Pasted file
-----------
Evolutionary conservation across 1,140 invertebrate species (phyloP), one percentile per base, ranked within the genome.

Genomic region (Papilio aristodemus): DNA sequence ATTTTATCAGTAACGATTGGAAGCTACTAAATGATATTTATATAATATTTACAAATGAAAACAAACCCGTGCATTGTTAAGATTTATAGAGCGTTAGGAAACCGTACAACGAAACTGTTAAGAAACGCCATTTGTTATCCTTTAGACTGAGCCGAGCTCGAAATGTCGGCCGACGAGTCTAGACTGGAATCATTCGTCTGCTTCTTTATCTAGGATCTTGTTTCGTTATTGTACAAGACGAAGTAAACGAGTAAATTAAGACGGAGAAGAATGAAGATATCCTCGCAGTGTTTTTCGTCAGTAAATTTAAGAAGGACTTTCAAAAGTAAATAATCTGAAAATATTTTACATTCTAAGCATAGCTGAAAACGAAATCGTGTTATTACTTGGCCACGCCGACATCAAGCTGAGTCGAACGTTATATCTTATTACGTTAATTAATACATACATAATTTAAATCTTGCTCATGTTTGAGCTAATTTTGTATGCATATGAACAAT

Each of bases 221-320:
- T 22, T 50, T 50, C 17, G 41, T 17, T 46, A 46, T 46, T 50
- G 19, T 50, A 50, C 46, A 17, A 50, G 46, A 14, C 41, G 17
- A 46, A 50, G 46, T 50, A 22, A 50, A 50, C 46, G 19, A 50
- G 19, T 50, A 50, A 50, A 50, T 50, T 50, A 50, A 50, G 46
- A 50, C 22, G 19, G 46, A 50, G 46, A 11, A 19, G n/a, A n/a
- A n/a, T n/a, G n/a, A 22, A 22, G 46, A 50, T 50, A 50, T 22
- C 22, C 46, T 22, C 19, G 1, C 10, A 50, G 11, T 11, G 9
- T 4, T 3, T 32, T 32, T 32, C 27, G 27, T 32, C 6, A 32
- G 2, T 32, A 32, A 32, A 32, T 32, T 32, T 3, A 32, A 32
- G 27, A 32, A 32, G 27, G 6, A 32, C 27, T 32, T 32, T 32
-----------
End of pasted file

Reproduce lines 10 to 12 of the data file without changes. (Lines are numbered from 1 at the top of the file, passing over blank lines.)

- C 22, C 46, T 22, C 19, G 1, C 10, A 50, G 11, T 11, G 9
- T 4, T 3, T 32, T 32, T 32, C 27, G 27, T 32, C 6, A 32
- G 2, T 32, A 32, A 32, A 32, T 32, T 32, T 3, A 32, A 32